# Dot Product/Cross Product Interpretation, Geometric Construction

• dr721
In summary, the homework statement asks for someone to find the vector x that is perpendicular to the cross product of a and c. However, they are not given the formula for the cross product, so they would need to use basic trig and geometry to figure it out.
dr721

## Homework Statement

Given the nonzero vector a ε ℝ3, a$\dot{}$x = b ε ℝ, and a × x = c ε ℝ3, can you determine the vector x ε ℝ3? If so, give a geometric construction for x.

## Homework Equations

a$\dot{}$x = ||a||||x||cos$\Theta$

## The Attempt at a Solution

I'm not really certain what it is asking for?

Obviously, the cross product of the two vectors creates a vector perpendicular to all vectors in the a, x plane. And, the magnitude of the cross product defines the area of a parallelogram spanned by a and x.

Also, ||x||cos$\Theta$ is the length of the projection of x onto a, which is also equal to b/||a||

But while I know all this, I don't know what I'm trying to show or how to show it?

Any help would be great! Thanks!

Let's say you know the vector $a$ and all of its components. You know its dot product and cross product with $x$. Can you use this information to actually figure out what each of the components of $x$ should be? Can you describe a picture in which it's clear how to figure out what $x$ should be?

Muphrid said:
Let's say you know the vector $a$ and all of its components. You know its dot product and cross product with $x$. Can you use this information to actually figure out what each of the components of $x$ should be? Can you describe a picture in which it's clear how to figure out what $x$ should be?

Well, it would be a vector perpendicular to its cross product. And, I suppose it would be a linear combination of the vector a.

I know a lot of tedious algebra might describe it, but I guess I don't really know how I would describe a picture per se. I don't know how I would break it down to each of its components.

Right, it's not something that's immediately obvious in an an abstract sense, so let me rephrase the question.

If you have a point on the unit circle and you know both the sine of the angle it makes with the +x axis and the cosine as well, do you know the point's location on the unit circle absolutely?

Do you have a formula for the cross product that involves either sine or cosine?

Yes, it would stand to reason that you would know that point.

And no, we have yet to learn such a formula.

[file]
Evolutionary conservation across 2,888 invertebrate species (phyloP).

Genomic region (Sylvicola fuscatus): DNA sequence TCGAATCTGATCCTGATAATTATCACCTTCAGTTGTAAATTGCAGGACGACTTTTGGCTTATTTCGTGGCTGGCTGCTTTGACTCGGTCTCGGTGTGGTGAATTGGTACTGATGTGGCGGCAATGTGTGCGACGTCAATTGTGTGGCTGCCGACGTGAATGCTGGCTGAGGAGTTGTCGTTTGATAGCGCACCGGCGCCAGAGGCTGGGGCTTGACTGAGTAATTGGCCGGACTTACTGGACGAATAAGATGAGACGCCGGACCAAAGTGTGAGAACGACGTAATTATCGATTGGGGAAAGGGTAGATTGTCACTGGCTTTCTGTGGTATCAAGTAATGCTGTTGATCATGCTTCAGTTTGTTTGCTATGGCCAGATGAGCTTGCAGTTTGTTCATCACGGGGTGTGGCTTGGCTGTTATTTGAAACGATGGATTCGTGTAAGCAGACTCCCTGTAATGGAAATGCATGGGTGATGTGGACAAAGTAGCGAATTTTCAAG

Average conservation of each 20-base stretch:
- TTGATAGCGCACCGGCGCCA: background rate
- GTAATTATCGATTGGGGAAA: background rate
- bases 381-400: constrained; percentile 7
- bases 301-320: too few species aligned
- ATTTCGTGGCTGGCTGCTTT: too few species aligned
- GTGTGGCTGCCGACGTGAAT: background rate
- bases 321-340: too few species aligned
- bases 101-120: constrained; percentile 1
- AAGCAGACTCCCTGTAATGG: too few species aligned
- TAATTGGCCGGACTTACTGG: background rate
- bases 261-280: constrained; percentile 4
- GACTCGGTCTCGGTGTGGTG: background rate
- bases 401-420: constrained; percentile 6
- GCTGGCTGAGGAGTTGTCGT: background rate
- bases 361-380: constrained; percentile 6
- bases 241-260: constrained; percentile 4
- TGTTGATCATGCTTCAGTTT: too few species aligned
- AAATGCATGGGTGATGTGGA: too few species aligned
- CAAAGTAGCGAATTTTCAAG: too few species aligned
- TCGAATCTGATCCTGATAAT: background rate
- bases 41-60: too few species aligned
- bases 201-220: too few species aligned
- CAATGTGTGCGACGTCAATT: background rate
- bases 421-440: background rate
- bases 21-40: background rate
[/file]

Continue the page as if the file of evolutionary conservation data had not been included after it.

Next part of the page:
Hm, without knowing that $|a \times x| = |a| |x| \sin \theta$ where $\theta$ is the angle between the vectors, I think it would be difficult to make the required connection.

Let's imagine for a moment that $a,x$ lie in some plane. It stands to reason that $c$ as defined in the problem is perpendicular to this plane. Obviously you don't know $x$, but you should be able to find some other vector in the plane just with $a$ and $c$. In particular, if you use a cross product to do this, you'll know that the result will be perpendicular to $a$ yet still in the plane $a,x$ span.

Once you're at this point, where you have two perpendicular vectors and $x$ must lie in the plane that they define, you should see that this is just a unit circle problem in some arbitrary plane. The dot product gives you the cosine, and the cross product gives you the sine.

Well, that formula appears nowhere in my notes, memory, or book up to this point. So I would assume he wants us to be able to solve the problem without it. Would that be possible?

Otherwise, crossing a with c would give me a vector y that lies in the a, x span. But then how are you applying the two formulas to determine the components of x? Are you using a and y?

That formula is one you should recognize as the area of the parallelogram formed by a and x.

It might help you to visualize the problem if you orient your coordinate system so that a points along the x-axis and x lies in the xy-plane.

Right, I can see the formula as being true. My fear was that as he had yet to introduce it in class, my professor may frown upon its use.

That said, I'm a bit confused about this idea of creating another vector in that same plane and using it to solve for x. I don't see how the formulas allow for that.

I wouldn't worry about using the formula. In fact, he might consider it something you should be able to deduce using basic trig and geometry from the fact that the magnitude of c is the area of the parallelogram.

## 1. What is the dot product?

The dot product is a mathematical operation that takes two vectors and returns a scalar quantity. It is calculated by multiplying the corresponding components of the two vectors and then adding the results together.

## 2. What is the cross product?

The cross product is another mathematical operation that takes two vectors and returns a third vector that is perpendicular to both of the original vectors. It is calculated by finding the determinant of a 3x3 matrix made up of the components of the two vectors.

## 3. How is the dot product used in geometric construction?

In geometric construction, the dot product is used to determine the angle between two vectors. This is done by taking the inverse cosine of the dot product of the two vectors divided by the product of their magnitudes.

## 4. How is the cross product used in geometric construction?

The cross product is used in geometric construction to find a vector that is perpendicular to two given vectors. This is useful in determining the orientation of a plane or the direction of a line in 3-dimensional space.

## 5. Can dot and cross products be used in 2-dimensional space?

Yes, dot and cross products can be used in 2-dimensional space as well. However, the results may not always have a physical interpretation since the concept of perpendicularity is different in 2-dimensional space compared to 3-dimensional space.

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